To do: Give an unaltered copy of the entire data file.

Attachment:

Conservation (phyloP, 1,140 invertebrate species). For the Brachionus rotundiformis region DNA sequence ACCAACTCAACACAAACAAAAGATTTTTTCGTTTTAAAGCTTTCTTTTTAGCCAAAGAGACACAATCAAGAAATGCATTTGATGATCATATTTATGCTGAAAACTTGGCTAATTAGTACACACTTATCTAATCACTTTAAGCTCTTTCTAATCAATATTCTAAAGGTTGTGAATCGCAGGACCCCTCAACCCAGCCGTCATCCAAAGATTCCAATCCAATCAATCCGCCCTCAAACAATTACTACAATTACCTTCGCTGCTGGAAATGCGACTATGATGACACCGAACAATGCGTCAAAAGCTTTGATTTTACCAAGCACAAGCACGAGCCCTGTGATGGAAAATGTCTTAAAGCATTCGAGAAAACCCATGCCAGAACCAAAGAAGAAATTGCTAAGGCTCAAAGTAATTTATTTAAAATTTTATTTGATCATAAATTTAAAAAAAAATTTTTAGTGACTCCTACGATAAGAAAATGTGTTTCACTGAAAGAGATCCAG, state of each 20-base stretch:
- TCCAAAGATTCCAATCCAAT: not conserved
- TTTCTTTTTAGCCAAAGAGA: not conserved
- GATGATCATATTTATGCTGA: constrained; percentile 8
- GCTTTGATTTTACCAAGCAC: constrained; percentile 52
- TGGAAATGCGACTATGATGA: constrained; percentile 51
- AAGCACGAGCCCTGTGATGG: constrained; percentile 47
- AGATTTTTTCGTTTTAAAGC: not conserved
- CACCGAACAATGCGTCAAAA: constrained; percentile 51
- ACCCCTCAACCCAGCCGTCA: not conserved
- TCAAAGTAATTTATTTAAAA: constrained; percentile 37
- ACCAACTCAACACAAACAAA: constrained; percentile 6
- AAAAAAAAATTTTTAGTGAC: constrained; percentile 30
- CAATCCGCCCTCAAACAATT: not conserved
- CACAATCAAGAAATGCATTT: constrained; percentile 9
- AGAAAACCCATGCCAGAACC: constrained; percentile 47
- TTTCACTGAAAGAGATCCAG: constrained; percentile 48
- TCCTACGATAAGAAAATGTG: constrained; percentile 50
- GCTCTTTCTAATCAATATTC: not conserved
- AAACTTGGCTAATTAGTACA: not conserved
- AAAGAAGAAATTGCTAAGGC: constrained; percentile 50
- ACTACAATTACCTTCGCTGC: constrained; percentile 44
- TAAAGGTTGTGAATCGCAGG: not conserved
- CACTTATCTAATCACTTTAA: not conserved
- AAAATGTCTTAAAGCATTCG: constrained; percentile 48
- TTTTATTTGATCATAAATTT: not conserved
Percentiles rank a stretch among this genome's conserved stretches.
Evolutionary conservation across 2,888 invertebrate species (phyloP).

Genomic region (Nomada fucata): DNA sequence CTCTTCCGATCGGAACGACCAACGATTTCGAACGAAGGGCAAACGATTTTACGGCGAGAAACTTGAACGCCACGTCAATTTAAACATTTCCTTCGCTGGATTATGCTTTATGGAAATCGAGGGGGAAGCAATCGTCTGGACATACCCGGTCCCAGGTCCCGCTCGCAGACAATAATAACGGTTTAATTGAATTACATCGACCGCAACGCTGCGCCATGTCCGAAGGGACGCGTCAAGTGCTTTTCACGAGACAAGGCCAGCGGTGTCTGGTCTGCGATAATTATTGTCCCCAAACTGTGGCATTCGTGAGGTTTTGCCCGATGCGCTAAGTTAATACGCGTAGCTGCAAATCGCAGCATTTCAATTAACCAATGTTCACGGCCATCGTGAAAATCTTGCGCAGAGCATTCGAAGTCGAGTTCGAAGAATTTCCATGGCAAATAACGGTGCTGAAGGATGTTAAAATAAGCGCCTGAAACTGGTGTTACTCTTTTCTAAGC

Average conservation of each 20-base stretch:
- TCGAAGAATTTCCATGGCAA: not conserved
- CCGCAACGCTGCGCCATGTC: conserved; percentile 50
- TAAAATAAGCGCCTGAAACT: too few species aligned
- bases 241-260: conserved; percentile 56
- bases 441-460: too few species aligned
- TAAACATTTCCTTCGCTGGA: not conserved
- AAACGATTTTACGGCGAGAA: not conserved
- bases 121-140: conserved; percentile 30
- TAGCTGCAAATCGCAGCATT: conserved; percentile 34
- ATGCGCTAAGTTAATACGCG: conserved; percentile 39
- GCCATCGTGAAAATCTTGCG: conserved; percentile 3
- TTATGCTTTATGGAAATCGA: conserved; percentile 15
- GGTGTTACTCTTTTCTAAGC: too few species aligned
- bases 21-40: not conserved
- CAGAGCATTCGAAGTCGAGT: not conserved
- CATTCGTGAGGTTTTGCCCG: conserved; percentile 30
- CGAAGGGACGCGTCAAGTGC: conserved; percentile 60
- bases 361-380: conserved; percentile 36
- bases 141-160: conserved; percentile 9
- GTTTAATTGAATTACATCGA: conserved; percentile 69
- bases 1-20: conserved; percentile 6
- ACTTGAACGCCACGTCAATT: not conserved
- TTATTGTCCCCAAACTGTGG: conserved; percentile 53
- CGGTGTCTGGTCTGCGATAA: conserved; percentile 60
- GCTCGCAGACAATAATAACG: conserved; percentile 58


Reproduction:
Conservation (phyloP, 1,140 invertebrate species). For the Brachionus rotundiformis region DNA sequence ACCAACTCAACACAAACAAAAGATTTTTTCGTTTTAAAGCTTTCTTTTTAGCCAAAGAGACACAATCAAGAAATGCATTTGATGATCATATTTATGCTGAAAACTTGGCTAATTAGTACACACTTATCTAATCACTTTAAGCTCTTTCTAATCAATATTCTAAAGGTTGTGAATCGCAGGACCCCTCAACCCAGCCGTCATCCAAAGATTCCAATCCAATCAATCCGCCCTCAAACAATTACTACAATTACCTTCGCTGCTGGAAATGCGACTATGATGACACCGAACAATGCGTCAAAAGCTTTGATTTTACCAAGCACAAGCACGAGCCCTGTGATGGAAAATGTCTTAAAGCATTCGAGAAAACCCATGCCAGAACCAAAGAAGAAATTGCTAAGGCTCAAAGTAATTTATTTAAAATTTTATTTGATCATAAATTTAAAAAAAAATTTTTAGTGACTCCTACGATAAGAAAATGTGTTTCACTGAAAGAGATCCAG, state of each 20-base stretch:
- TCCAAAGATTCCAATCCAAT: not conserved
- TTTCTTTTTAGCCAAAGAGA: not conserved
- GATGATCATATTTATGCTGA: constrained; percentile 8
- GCTTTGATTTTACCAAGCAC: constrained; percentile 52
- TGGAAATGCGACTATGATGA: constrained; percentile 51
- AAGCACGAGCCCTGTGATGG: constrained; percentile 47
- AGATTTTTTCGTTTTAAAGC: not conserved
- CACCGAACAATGCGTCAAAA: constrained; percentile 51
- ACCCCTCAACCCAGCCGTCA: not conserved
- TCAAAGTAATTTATTTAAAA: constrained; percentile 37
- ACCAACTCAACACAAACAAA: constrained; percentile 6
- AAAAAAAAATTTTTAGTGAC: constrained; percentile 30
- CAATCCGCCCTCAAACAATT: not conserved
- CACAATCAAGAAATGCATTT: constrained; percentile 9
- AGAAAACCCATGCCAGAACC: constrained; percentile 47
- TTTCACTGAAAGAGATCCAG: constrained; percentile 48
- TCCTACGATAAGAAAATGTG: constrained; percentile 50
- GCTCTTTCTAATCAATATTC: not conserved
- AAACTTGGCTAATTAGTACA: not conserved
- AAAGAAGAAATTGCTAAGGC: constrained; percentile 50
- ACTACAATTACCTTCGCTGC: constrained; percentile 44
- TAAAGGTTGTGAATCGCAGG: not conserved
- CACTTATCTAATCACTTTAA: not conserved
- AAAATGTCTTAAAGCATTCG: constrained; percentile 48
- TTTTATTTGATCATAAATTT: not conserved
Percentiles rank a stretch among this genome's conserved stretches.
Evolutionary conservation across 2,888 invertebrate species (phyloP).

Genomic region (Nomada fucata): DNA sequence CTCTTCCGATCGGAACGACCAACGATTTCGAACGAAGGGCAAACGATTTTACGGCGAGAAACTTGAACGCCACGTCAATTTAAACATTTCCTTCGCTGGATTATGCTTTATGGAAATCGAGGGGGAAGCAATCGTCTGGACATACCCGGTCCCAGGTCCCGCTCGCAGACAATAATAACGGTTTAATTGAATTACATCGACCGCAACGCTGCGCCATGTCCGAAGGGACGCGTCAAGTGCTTTTCACGAGACAAGGCCAGCGGTGTCTGGTCTGCGATAATTATTGTCCCCAAACTGTGGCATTCGTGAGGTTTTGCCCGATGCGCTAAGTTAATACGCGTAGCTGCAAATCGCAGCATTTCAATTAACCAATGTTCACGGCCATCGTGAAAATCTTGCGCAGAGCATTCGAAGTCGAGTTCGAAGAATTTCCATGGCAAATAACGGTGCTGAAGGATGTTAAAATAAGCGCCTGAAACTGGTGTTACTCTTTTCTAAGC

Average conservation of each 20-base stretch:
- TCGAAGAATTTCCATGGCAA: not conserved
- CCGCAACGCTGCGCCATGTC: conserved; percentile 50
- TAAAATAAGCGCCTGAAACT: too few species aligned
- bases 241-260: conserved; percentile 56
- bases 441-460: too few species aligned
- TAAACATTTCCTTCGCTGGA: not conserved
- AAACGATTTTACGGCGAGAA: not conserved
- bases 121-140: conserved; percentile 30
- TAGCTGCAAATCGCAGCATT: conserved; percentile 34
- ATGCGCTAAGTTAATACGCG: conserved; percentile 39
- GCCATCGTGAAAATCTTGCG: conserved; percentile 3
- TTATGCTTTATGGAAATCGA: conserved; percentile 15
- GGTGTTACTCTTTTCTAAGC: too few species aligned
- bases 21-40: not conserved
- CAGAGCATTCGAAGTCGAGT: not conserved
- CATTCGTGAGGTTTTGCCCG: conserved; percentile 30
- CGAAGGGACGCGTCAAGTGC: conserved; percentile 60
- bases 361-380: conserved; percentile 36
- bases 141-160: conserved; percentile 9
- GTTTAATTGAATTACATCGA: conserved; percentile 69
- bases 1-20: conserved; percentile 6
- ACTTGAACGCCACGTCAATT: not conserved
- TTATTGTCCCCAAACTGTGG: conserved; percentile 53
- CGGTGTCTGGTCTGCGATAA: conserved; percentile 60
- GCTCGCAGACAATAATAACG: conserved; percentile 58